Mothers who give birth to twins are lucky rather than biologically unique: this is the conclusion reached by scientists from the Leibniz Institute in a study published in the journal Nature Communications.
The researchers said they studied 100,000 births in pre-industrial Europe and concluded that there was nothing biologically unique about them that contributed to the birth of twins.
This finding contradicts previous studies that mothers who give birth to twins tend to be more fertile.
"If a mother gives birth more often, the likelihood of having twins in one of those births is higher - just as the likelihood of winning is higher if you buy more lottery tickets, or the likelihood of getting into an accident if you drive a lot," added study author Ian Rickard of Durham University.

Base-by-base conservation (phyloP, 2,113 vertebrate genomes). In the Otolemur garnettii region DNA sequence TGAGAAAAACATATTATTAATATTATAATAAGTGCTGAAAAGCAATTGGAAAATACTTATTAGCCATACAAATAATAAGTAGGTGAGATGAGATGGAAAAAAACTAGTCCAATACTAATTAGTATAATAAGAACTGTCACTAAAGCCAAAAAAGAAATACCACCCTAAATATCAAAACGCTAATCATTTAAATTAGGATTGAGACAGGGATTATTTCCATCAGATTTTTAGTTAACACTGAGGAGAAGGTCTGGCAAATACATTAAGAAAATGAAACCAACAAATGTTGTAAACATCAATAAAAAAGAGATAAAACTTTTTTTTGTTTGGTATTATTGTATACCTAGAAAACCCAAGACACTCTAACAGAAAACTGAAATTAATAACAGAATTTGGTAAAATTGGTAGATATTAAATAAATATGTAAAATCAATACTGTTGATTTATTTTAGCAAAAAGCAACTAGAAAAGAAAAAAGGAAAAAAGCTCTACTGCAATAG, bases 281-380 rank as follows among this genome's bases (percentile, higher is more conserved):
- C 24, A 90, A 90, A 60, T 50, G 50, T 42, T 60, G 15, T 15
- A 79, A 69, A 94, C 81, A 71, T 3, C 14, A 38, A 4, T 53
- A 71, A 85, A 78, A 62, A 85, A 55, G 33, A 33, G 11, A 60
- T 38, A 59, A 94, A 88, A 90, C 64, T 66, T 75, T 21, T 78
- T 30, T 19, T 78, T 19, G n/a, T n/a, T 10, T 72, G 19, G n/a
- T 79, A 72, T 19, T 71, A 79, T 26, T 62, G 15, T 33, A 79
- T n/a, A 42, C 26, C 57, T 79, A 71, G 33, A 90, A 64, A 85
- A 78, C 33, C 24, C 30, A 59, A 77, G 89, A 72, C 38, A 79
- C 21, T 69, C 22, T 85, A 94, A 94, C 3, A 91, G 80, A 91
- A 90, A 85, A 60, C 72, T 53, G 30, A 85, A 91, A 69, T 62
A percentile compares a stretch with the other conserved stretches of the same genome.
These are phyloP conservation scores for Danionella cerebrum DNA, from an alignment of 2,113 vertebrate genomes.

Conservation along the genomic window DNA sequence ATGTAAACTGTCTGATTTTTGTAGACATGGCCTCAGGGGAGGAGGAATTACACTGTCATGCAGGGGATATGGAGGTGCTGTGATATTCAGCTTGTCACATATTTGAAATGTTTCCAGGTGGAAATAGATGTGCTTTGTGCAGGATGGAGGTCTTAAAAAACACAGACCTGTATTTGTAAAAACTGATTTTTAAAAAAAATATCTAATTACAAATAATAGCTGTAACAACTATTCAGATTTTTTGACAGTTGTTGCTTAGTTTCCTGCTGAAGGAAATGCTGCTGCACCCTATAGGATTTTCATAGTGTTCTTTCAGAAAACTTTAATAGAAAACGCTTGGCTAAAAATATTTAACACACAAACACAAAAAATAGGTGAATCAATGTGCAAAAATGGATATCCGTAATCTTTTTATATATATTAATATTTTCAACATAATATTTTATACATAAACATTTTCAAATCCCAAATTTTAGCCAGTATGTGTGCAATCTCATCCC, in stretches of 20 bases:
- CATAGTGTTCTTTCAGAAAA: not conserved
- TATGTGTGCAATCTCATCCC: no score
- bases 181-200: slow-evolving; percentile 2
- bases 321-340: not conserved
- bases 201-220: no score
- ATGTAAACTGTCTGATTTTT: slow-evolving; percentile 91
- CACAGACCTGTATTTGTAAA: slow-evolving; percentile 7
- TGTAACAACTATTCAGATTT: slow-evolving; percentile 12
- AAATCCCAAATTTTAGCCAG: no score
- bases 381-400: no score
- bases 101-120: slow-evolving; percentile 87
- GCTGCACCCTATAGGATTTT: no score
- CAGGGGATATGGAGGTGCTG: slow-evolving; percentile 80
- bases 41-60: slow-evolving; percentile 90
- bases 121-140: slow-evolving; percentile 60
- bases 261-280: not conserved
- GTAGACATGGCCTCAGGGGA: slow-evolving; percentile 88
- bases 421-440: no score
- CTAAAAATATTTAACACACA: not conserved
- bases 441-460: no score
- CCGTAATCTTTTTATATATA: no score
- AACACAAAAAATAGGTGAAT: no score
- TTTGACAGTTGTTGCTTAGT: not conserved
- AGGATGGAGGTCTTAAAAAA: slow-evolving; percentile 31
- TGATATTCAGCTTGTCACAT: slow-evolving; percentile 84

Researchers noted that twin births account for 1 to 3 percent of all births and occur worldwide, whether or not they are associated with a higher risk of natal and postnatal health problems for the mother and child compared with singleton pregnancies.
Researchers said that much is still unknown about why some women give birth to twins, but the evidence suggests that luck plays a larger role than previously thought.
First, twins are a consequence of double ovulation. Second, when the risk of early twin mortality is not too high, twins are associated with larger family sizes, although women with twins give birth less frequently.